In a second HSS study, investigators say they have developed a tool to measure outcomes that they hope can be refined and used worldwide. Both studies will be presented at the International Symposium on Brachial Plexus Surgery, which will be held in Lisbon, Portugal, May 19-21.
"There is a great deal of discrepancy in how the results of brachial plexus surgery are reported. This makes it hard to compare and contrast studies and understand outcomes of brachial plexus surgeries across centers and across continents. From this work, we have determined that there is a need for a standardized outcomes measurement system or tool," said Steve K. Lee, M.D., who will be joining HSS in August to help launch the Hospital for Special Surgery Center for Brachial Plexus and Complex Nerve Injury and will serve as the center's research director.
"To advance the science, you can only compare what we are doing here and what others are doing in other countries if we are all speaking the same outcomes language and using the same tool," noted Dr. Lee, who is currently an associate professor in the Department of Orthopedic Surgery at New York University Hospital for Joint Diseases. He points out that many of the studies are conducted in Thailand and Brazil, where brachial plexus injury is common because of the popularity of mopeds and motorcycles.
Injuries to the brachial plexus, the nerves that conduct signals to the shoulder, arm, and hand, can have devastating consequences, including loss of function and chronic pain. These nerves originate at the spinal cord and correspond to four neck vertebrae and one thoracic (upper back) vertebrae. Symptoms include partial or complete inability to move the arm. The injury most frequently occurs from high-energy impact activities such as motor vehicle or motorcycle accidents, falls from significant heights, and high impact sporting injuries. In recent years, clinicians have made great strides in improving the surgery to treat this condition. After surveying the literature, however, HSS investigators began to discern that studies that reported outcomes of this surgery were not looking at the same characteristics.
To investigate this further, they conducted a search of Medline, the National Library of Medicine's premier bibliographic database, using the keywords brachial plexus, surgery, and outcomes. The search identified 660 articles on adult brachial plexus injuries over the past three years. After excluding articles that did not discuss surgical outcomes for this condition, they identified 49 articles that qualified for the final analysis. Drs. Lee, Scott W. Wolfe and Rohit Garg analyzed the type of brachial plexus outcome parameters and the consistency of outcomes-reporting between authors and centers. They found that reporting was very inconsistent.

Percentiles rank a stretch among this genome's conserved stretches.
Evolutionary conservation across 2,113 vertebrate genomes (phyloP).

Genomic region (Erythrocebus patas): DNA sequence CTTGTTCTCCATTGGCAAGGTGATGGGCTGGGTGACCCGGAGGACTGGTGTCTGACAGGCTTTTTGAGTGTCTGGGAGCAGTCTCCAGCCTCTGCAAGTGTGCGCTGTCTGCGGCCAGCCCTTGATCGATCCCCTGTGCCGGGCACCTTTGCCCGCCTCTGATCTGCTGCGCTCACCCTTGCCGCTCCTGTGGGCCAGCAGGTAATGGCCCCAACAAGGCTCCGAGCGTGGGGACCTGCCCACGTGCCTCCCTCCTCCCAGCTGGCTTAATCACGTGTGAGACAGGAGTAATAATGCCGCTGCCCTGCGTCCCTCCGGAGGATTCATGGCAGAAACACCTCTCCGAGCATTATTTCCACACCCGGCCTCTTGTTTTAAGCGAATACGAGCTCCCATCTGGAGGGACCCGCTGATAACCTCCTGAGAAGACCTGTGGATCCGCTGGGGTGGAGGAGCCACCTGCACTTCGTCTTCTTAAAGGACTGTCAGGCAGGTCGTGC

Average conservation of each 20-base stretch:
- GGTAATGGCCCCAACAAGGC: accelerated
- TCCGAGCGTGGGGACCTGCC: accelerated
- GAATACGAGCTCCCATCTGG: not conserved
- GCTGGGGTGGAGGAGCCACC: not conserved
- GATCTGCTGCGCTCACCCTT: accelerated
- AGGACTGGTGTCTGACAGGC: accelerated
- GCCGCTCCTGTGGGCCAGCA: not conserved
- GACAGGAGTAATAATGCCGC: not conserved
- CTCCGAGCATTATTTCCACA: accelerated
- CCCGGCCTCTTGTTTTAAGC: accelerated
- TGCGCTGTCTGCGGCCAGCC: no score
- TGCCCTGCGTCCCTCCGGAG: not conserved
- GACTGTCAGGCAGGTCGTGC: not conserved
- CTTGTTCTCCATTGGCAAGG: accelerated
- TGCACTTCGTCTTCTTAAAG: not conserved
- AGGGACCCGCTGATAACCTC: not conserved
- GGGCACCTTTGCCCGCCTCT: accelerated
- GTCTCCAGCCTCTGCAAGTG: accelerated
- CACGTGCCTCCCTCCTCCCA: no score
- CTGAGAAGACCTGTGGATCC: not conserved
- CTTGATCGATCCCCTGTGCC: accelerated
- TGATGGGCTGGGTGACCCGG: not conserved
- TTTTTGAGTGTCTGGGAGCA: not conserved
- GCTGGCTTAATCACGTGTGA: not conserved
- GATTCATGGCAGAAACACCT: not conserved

Muscle strength, the most commonly reported outcome, was discussed in 84 percent of articles. Range of motion, however, was reported in less than half of the papers. No papers measured motion of the entire upper extremity and only 14 percent of papers detailed how the motion was measured. Functional outcome scores were recorded in only 12 percent and scores were recorded using different tools, so comparing studies was difficult. Functional outcome scores were recorded using a variety of different tools, including the DASH (Disabilities of the Arm, Shoulder, and Hand measure), a 30-item, self-report questionnaire designed to measure physical function and symptoms, as well as other tools such as the Constant Score for Shoulder Function, VAS functional score, or institution-specific questionnaires. Only 27 percent of papers measured sensation and only 8 percent recorded assessments of pain. No article reported all five outcome measurements: strength, range of motion, functional scores, sensibility, and pain. The maximum number of outcomes a paper reported was three (14 percent of papers), and the remaining articles reported only one or two outcomes.
In a second study, the same investigators describe a first draft of a tool that they hope clinicians can use so that the reporting of outcomes is standardized. "What we are doing is presenting this to the international community to get buy in on the concept," said Scott W. Wolfe, M.D., hand and upper extremity surgeon and director of the soon-to-open Hospital for Special Surgery Center for Brachial Plexus and Complex Nerve Injury. "This is a first iteration and we hope the group will respond favorably, but we'd like to get researchers and plexus surgeons from the Far East, Europe, the States and South America to work together to design a system that we all feel will function effectively for our patients."
Dr. Wolfe said they had looked at different tools that doctors were using to see if they could come up with one that would work for brachial plexus surgery, but none of them were adequate and inclusive. "We had to take elements of different instruments as well as elements that we designed to derive a complete system," Dr. Wolfe said. "We're studying an injury of several critical nerves, an injury that affects the arm in a way that is very different from that of a fracture or degenerative disease. We needed to design an innovative way to analyze and report outcomes, because we're simultaneously assessing nerve, muscle and joint recovery. By way of example, although a patient's nerves could recover beautifully in a particular case, if their shoulder is frozen or their hand atrophied, the patient may not have a functional recovery; unless all elements are assessed, the analysis is incomplete."